Style for style
As we come to the end of the Spring Summer ‘19 fashion week cycle, I realise the notion of styling versus design has played on my mind (more than it usually does). The impetus for this occupation comes from years of watching the trends in the fashion world and what direction they are taking - we take for granted that we live in the age of the stylist.
Cast your mind back to the early 2000s. The Simple Life was on television, and we were all okay with velour warm-up suits, low-rise bootcut and extremely thin brows. The aesthetic that was borne out of that time was so specific, you would assume that it was created by someone with a purposive, singular vision. When in fact, neither Paris Hilton nor Nicole Ritchie had stylists.
It was all them.
Ironically, that freedom spawned the conformity, in a movement for other celebrities to be seen with that look and in those Von Dutch-esque brands and so an increase in personal stylists began. This is all well and good, but what happens to the quality of the clothes we see on the runway? Looking at the collections of some of the most powerful brands today - Balenciaga, Vetements et al - their garments are created with a view to emphasising the specificity of styling, rather than simply being well designed.
As consumers, we seem to be more than willing to buy products from premium brands without considering their actual worth. Every year, prices increase - but does the quality? In the 80s and 90s, listen to this, in the 80s and 90s the hardware on Chanel leather goods used to be gold-plated. 24 karat gold. This finish no longer exists on their bags, but they still climb in value.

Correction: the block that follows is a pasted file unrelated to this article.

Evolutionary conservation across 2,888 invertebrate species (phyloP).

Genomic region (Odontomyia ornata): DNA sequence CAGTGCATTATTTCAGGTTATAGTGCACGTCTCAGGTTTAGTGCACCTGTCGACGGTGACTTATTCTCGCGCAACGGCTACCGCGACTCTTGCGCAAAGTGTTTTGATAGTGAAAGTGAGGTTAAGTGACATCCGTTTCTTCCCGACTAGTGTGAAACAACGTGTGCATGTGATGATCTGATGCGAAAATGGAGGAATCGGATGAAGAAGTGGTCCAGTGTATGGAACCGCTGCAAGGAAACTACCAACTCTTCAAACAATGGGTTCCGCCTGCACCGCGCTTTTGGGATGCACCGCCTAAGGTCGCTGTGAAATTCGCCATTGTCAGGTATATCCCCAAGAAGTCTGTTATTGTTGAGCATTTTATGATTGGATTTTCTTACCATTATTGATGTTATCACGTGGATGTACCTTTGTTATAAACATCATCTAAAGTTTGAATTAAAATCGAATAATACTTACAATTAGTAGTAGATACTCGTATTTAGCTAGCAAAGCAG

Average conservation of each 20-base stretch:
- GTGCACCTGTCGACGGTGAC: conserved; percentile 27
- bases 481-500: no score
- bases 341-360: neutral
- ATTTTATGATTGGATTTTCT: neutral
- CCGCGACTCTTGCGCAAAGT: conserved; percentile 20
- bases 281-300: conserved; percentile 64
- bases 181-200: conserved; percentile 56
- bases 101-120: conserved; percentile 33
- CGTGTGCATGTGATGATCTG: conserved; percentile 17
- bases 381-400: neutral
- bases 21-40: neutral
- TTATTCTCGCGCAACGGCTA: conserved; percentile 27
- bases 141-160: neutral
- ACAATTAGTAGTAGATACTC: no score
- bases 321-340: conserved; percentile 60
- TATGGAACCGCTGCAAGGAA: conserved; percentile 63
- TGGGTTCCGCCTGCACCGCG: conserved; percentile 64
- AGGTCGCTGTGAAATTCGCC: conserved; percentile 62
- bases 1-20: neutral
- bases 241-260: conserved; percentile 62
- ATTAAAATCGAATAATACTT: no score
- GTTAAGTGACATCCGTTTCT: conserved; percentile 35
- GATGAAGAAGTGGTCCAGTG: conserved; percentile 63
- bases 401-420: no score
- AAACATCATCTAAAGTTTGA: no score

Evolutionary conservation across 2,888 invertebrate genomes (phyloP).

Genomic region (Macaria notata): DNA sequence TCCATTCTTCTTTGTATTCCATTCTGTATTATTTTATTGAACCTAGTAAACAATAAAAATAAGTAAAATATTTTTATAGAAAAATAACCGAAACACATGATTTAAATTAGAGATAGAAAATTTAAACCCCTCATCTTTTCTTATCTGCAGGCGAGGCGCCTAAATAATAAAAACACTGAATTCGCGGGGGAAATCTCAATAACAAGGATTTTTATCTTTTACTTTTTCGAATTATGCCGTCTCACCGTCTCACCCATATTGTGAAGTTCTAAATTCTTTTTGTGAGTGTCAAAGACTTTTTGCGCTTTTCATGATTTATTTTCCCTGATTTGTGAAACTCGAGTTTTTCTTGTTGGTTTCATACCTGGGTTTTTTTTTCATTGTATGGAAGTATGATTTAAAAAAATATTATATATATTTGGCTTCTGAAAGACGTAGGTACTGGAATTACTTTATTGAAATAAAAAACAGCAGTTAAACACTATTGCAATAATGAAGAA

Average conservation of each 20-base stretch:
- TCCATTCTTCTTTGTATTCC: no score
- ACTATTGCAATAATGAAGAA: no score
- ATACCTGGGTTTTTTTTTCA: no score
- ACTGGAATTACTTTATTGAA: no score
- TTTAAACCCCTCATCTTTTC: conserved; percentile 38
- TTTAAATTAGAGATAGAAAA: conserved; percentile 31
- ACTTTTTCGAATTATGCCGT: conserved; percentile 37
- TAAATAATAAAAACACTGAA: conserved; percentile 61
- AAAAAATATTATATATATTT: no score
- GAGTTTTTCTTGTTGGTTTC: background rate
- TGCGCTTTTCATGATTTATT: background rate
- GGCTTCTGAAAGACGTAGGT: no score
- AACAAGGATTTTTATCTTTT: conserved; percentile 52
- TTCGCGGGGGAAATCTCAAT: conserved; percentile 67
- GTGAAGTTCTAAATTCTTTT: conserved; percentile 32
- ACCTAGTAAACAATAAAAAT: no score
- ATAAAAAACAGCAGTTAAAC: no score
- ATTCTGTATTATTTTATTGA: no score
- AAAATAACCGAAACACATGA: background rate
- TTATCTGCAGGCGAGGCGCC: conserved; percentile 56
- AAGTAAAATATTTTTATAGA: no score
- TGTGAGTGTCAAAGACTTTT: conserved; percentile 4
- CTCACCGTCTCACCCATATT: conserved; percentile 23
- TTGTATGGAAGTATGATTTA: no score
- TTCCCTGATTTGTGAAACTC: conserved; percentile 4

Why are we so comfortable with accepting nothing more than the brand name for the price? If I were to buy Chanel now, I would buy vintage.
For budding fashion names in the 90s, if you grew enough you could be absorbed into a larger company - LVMH, for instance - who could in turn serve as a gateway to successful accessory and beauty lines. This is where we see such phenomena as logo-mania begin. Brands became less about bespoke design for a high-end consumer, and more about catering to a larger audience. An audience who, even though they couldn’t afford to buy a Dior gown for a party, would be able to occasionally splurge on a Dior wallet or handbag.
In the capitalist sense, this is all marvellous. More people are spending money they don’t have in order to feel, and appear, elite. But what does it mean for the base integrity of the fashion and couture industries? Would you rather have a mass-produced Gucci wallet that’ll be out of season in a few months, or a Gucci suit that you know is yours alone?
I mentioned Balenciaga with purpose earlier, in that the house Cristobàl Balenciaga was synonymous with the highest level of craftsmanship, applied to tailored couture in the most exquisite forms. The kind of work we now see channelling that same brand image of perfect artisanship is such a contrast. Few would guess what the brand was originally famous for.
Personally, I don’t want any garment or accessory just because of the label or price. Style is about knowing that a garment is the very best I can buy. It begs the question of how long this trend for large companies with formulaic output can sustain their current business models. Because I’m getting bored, and I bet you are too.